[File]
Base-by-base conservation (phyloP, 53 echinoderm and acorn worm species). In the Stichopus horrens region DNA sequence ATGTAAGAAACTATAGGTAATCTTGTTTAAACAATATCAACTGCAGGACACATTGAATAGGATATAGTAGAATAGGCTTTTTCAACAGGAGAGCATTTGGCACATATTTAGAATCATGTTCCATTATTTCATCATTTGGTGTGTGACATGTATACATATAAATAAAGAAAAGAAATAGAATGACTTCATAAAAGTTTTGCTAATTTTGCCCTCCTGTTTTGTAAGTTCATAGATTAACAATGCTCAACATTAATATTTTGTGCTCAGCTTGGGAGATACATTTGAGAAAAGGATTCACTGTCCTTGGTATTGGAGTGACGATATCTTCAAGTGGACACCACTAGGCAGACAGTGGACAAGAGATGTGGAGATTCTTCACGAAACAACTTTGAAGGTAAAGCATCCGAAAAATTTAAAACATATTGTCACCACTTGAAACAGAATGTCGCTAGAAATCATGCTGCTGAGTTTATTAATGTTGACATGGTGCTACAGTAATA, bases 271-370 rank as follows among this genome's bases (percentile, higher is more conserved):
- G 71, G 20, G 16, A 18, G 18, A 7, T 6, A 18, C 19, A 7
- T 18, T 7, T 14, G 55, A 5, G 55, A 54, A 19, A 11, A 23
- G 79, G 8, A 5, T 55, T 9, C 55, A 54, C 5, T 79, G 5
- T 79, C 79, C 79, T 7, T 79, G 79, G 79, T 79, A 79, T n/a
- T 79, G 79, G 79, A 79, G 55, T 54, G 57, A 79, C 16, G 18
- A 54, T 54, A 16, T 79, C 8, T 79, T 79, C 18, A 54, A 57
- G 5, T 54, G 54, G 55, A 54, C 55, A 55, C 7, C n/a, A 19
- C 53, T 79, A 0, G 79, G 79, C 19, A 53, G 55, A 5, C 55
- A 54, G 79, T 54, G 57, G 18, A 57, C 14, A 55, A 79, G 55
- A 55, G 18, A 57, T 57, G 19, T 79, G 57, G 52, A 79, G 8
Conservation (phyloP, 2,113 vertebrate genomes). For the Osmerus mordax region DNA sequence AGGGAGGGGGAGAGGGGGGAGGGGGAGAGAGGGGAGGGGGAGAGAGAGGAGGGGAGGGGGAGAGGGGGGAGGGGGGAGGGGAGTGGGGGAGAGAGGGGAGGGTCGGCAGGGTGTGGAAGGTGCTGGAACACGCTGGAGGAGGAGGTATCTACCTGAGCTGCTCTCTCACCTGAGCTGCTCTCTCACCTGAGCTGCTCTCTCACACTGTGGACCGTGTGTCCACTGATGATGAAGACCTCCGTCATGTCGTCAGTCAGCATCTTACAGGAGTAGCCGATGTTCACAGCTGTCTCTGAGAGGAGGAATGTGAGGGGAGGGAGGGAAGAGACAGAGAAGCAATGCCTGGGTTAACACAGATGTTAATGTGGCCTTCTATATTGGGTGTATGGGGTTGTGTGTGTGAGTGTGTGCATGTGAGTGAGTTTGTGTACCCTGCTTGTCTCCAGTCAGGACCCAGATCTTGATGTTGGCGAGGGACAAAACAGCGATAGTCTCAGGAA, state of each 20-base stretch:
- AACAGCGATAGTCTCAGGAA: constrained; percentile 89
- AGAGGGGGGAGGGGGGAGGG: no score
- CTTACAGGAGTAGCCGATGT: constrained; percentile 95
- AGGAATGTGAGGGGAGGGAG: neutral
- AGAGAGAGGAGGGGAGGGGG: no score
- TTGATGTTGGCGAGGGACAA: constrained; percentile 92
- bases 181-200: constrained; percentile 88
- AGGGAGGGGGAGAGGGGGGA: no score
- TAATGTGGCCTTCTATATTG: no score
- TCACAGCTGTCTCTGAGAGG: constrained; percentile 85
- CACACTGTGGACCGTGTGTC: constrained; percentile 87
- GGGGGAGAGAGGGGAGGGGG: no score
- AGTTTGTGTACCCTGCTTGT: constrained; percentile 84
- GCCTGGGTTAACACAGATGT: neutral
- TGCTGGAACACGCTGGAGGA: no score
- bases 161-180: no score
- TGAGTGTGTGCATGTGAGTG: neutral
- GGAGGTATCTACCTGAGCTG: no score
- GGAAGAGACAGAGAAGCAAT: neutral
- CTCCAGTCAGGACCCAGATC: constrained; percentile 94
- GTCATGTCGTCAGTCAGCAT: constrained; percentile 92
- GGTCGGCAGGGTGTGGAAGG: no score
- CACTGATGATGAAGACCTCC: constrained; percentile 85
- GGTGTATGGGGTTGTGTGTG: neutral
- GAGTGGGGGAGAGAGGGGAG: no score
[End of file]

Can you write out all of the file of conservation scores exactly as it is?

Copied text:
Base-by-base conservation (phyloP, 53 echinoderm and acorn worm species). In the Stichopus horrens region DNA sequence ATGTAAGAAACTATAGGTAATCTTGTTTAAACAATATCAACTGCAGGACACATTGAATAGGATATAGTAGAATAGGCTTTTTCAACAGGAGAGCATTTGGCACATATTTAGAATCATGTTCCATTATTTCATCATTTGGTGTGTGACATGTATACATATAAATAAAGAAAAGAAATAGAATGACTTCATAAAAGTTTTGCTAATTTTGCCCTCCTGTTTTGTAAGTTCATAGATTAACAATGCTCAACATTAATATTTTGTGCTCAGCTTGGGAGATACATTTGAGAAAAGGATTCACTGTCCTTGGTATTGGAGTGACGATATCTTCAAGTGGACACCACTAGGCAGACAGTGGACAAGAGATGTGGAGATTCTTCACGAAACAACTTTGAAGGTAAAGCATCCGAAAAATTTAAAACATATTGTCACCACTTGAAACAGAATGTCGCTAGAAATCATGCTGCTGAGTTTATTAATGTTGACATGGTGCTACAGTAATA, bases 271-370 rank as follows among this genome's bases (percentile, higher is more conserved):
- G 71, G 20, G 16, A 18, G 18, A 7, T 6, A 18, C 19, A 7
- T 18, T 7, T 14, G 55, A 5, G 55, A 54, A 19, A 11, A 23
- G 79, G 8, A 5, T 55, T 9, C 55, A 54, C 5, T 79, G 5
- T 79, C 79, C 79, T 7, T 79, G 79, G 79, T 79, A 79, T n/a
- T 79, G 79, G 79, A 79, G 55, T 54, G 57, A 79, C 16, G 18
- A 54, T 54, A 16, T 79, C 8, T 79, T 79, C 18, A 54, A 57
- G 5, T 54, G 54, G 55, A 54, C 55, A 55, C 7, C n/a, A 19
- C 53, T 79, A 0, G 79, G 79, C 19, A 53, G 55, A 5, C 55
- A 54, G 79, T 54, G 57, G 18, A 57, C 14, A 55, A 79, G 55
- A 55, G 18, A 57, T 57, G 19, T 79, G 57, G 52, A 79, G 8
Conservation (phyloP, 2,113 vertebrate genomes). For the Osmerus mordax region DNA sequence AGGGAGGGGGAGAGGGGGGAGGGGGAGAGAGGGGAGGGGGAGAGAGAGGAGGGGAGGGGGAGAGGGGGGAGGGGGGAGGGGAGTGGGGGAGAGAGGGGAGGGTCGGCAGGGTGTGGAAGGTGCTGGAACACGCTGGAGGAGGAGGTATCTACCTGAGCTGCTCTCTCACCTGAGCTGCTCTCTCACCTGAGCTGCTCTCTCACACTGTGGACCGTGTGTCCACTGATGATGAAGACCTCCGTCATGTCGTCAGTCAGCATCTTACAGGAGTAGCCGATGTTCACAGCTGTCTCTGAGAGGAGGAATGTGAGGGGAGGGAGGGAAGAGACAGAGAAGCAATGCCTGGGTTAACACAGATGTTAATGTGGCCTTCTATATTGGGTGTATGGGGTTGTGTGTGTGAGTGTGTGCATGTGAGTGAGTTTGTGTACCCTGCTTGTCTCCAGTCAGGACCCAGATCTTGATGTTGGCGAGGGACAAAACAGCGATAGTCTCAGGAA, state of each 20-base stretch:
- AACAGCGATAGTCTCAGGAA: constrained; percentile 89
- AGAGGGGGGAGGGGGGAGGG: no score
- CTTACAGGAGTAGCCGATGT: constrained; percentile 95
- AGGAATGTGAGGGGAGGGAG: neutral
- AGAGAGAGGAGGGGAGGGGG: no score
- TTGATGTTGGCGAGGGACAA: constrained; percentile 92
- bases 181-200: constrained; percentile 88
- AGGGAGGGGGAGAGGGGGGA: no score
- TAATGTGGCCTTCTATATTG: no score
- TCACAGCTGTCTCTGAGAGG: constrained; percentile 85
- CACACTGTGGACCGTGTGTC: constrained; percentile 87
- GGGGGAGAGAGGGGAGGGGG: no score
- AGTTTGTGTACCCTGCTTGT: constrained; percentile 84
- GCCTGGGTTAACACAGATGT: neutral
- TGCTGGAACACGCTGGAGGA: no score
- bases 161-180: no score
- TGAGTGTGTGCATGTGAGTG: neutral
- GGAGGTATCTACCTGAGCTG: no score
- GGAAGAGACAGAGAAGCAAT: neutral
- CTCCAGTCAGGACCCAGATC: constrained; percentile 94
- GTCATGTCGTCAGTCAGCAT: constrained; percentile 92
- GGTCGGCAGGGTGTGGAAGG: no score
- CACTGATGATGAAGACCTCC: constrained; percentile 85
- GGTGTATGGGGTTGTGTGTG: neutral
- GAGTGGGGGAGAGAGGGGAG: no score